“We’re not actively marketing it to Joe Schmo’s accounting firm down the street,” Collins says. “We’re actively targeting people of like mind to truly make it a unique space in the sports world.”

Bove adds that this concept will keep the facility active year-round. “There’s dead time, and a lot of places will close down at certain times of year,” she says. “Having a driving school here in the summertime when there’s no hockey in play or when everyone wants to be outside will keep generating activity in the building.”
By partnering with ESG, towns are able to leave the management of their sports facilities to the professionals while still getting an amazing facility for local groups.

“We come in and create the town’s dream ecosystem and truly knock it out of the park by adding all of our years and years of expertise, and different components and know-how,” Collins says. “These places need to be much more than a hockey rink, a pool, a turf field. It’s an entire community center.”

Informed programming

When programming of the Boston Sports Institute in Wellesley, Mass., EDGE Sports Group combines meeting the requirements set out by the RFP with studying the feasibility of potential programs.

“They gave us a list of things that they wanted and you get X-amount of points for a rink, X-amount of points for a turf field, X-amount of points for a track,” says Boston Sports Institute’s operations director Chris Collins. “That’s sort of their process.”

The result of that process is a facility with a wide array of sports options — including a competition pool, a smaller warm-up pool, an indoor synthetic turf field and two NHL-sized ice sheets — each made available at priority times to community sports organizations. Other groups are allowed to schedule use of the facilities at less premium times, a strategy that allows EDGE Sports Group to keep each program area busy.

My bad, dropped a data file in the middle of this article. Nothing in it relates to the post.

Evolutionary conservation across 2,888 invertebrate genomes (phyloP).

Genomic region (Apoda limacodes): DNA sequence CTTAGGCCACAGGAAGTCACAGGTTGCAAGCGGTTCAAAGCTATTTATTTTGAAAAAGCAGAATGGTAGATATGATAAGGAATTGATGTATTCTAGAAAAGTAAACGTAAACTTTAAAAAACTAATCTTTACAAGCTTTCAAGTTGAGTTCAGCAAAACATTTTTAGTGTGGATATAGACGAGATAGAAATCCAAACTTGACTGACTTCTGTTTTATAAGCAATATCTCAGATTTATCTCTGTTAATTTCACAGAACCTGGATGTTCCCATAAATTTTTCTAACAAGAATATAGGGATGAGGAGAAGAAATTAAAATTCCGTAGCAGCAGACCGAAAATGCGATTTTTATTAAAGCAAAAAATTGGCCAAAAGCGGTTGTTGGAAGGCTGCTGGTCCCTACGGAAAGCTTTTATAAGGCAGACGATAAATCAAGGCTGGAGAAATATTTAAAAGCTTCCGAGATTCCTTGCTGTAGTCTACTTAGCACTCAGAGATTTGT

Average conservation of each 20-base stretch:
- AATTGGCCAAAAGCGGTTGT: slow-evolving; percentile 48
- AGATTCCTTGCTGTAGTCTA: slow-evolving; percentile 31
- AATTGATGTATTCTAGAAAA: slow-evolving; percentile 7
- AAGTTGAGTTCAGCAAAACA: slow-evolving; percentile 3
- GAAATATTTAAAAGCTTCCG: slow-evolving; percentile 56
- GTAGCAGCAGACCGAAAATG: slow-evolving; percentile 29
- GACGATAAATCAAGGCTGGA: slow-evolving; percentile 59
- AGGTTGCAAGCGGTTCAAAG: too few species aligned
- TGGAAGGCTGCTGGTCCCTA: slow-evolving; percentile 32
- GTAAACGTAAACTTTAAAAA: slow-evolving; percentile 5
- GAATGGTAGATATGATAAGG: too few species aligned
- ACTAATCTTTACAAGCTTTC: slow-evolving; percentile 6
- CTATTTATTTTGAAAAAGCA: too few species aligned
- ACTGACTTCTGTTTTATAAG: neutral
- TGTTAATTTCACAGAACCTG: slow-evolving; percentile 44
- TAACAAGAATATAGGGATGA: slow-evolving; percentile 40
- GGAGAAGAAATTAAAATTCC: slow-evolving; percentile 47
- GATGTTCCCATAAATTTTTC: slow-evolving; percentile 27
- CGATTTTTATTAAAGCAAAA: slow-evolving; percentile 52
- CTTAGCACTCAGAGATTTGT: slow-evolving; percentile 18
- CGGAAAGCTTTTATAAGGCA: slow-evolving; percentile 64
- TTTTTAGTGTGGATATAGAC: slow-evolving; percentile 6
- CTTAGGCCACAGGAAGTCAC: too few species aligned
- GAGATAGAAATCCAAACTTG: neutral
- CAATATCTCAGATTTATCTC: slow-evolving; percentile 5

“Learn-to-swim and swim lessons are very underserved. In most communities they’re an afterthought, but in reality they’re very important to keep pools alive and keep pools floating,” says Collins of the programming strategy around the aquatics area. “We needed to make sure that that lesson pool was accounted for so you can run your lessons in it from 7 a.m. all the way up until 8 p.m., and that doesn’t disrupt your regularly scheduled programming.”

Having dual ice surfaces was particularly important to addressing the community’s needs — as hockey-crazed Boston doesn’t have enough available ice time to support interest in the sport, according to Collins.

NHL-sized rinks enable the facility to play host to teams and players training for any level of the sport — from youth hockey all the way up to the professional and Olympic levels. “You’re more attractive to tournaments and college showcases, junior hockey teams — everything, if you have that NHL-sized sheet,” says Collins.

One of the facility’s ice sheets is ADA-compliant and sled-hockey compatible, a feature that Collins hopes will make the venue more visible to the U.S. Paralympic sled hockey team when it’s time to begin training for the next Games.

Boston and beyond

In addition to the Boston Sports Institute, EDGE Sports Group manages a number of other facilities in the northeast operating under the same sports ecosystem strategy — and there are plans for more.

“We’re approached once or twice a week with a new project in Massachusetts,” says Collins. “It’s all the time. It’s a good spot to be in.”

Collins notes that although the company is making inroads in Connecticut, Delaware, Maine and Rhode Island  it hopes to extend beyond the northeast and traditional sports center constituencies. Collins describes his vision for the “next evolution of the ecosystem,” encompassing child care and senior care, in addition to the more active and organized sports communities they currently serve.

What makes EDGE Sports Group an attractive partner, in Collins’ view, is their expertise.

“When we go out and talk to a lot of these towns about building these sports centers, we kind of start going over the model and it honestly blows their mind what we’re doing,” he says.

This article originally appeared in the July | August 2019 issue of Athletic Business with the title “From the ground up: Sports group brings unique approach to facility development, management.” Athletic Business is a free magazine for professionals in the athletic, fitness and recreation industry.

by Jason Scott | July 2019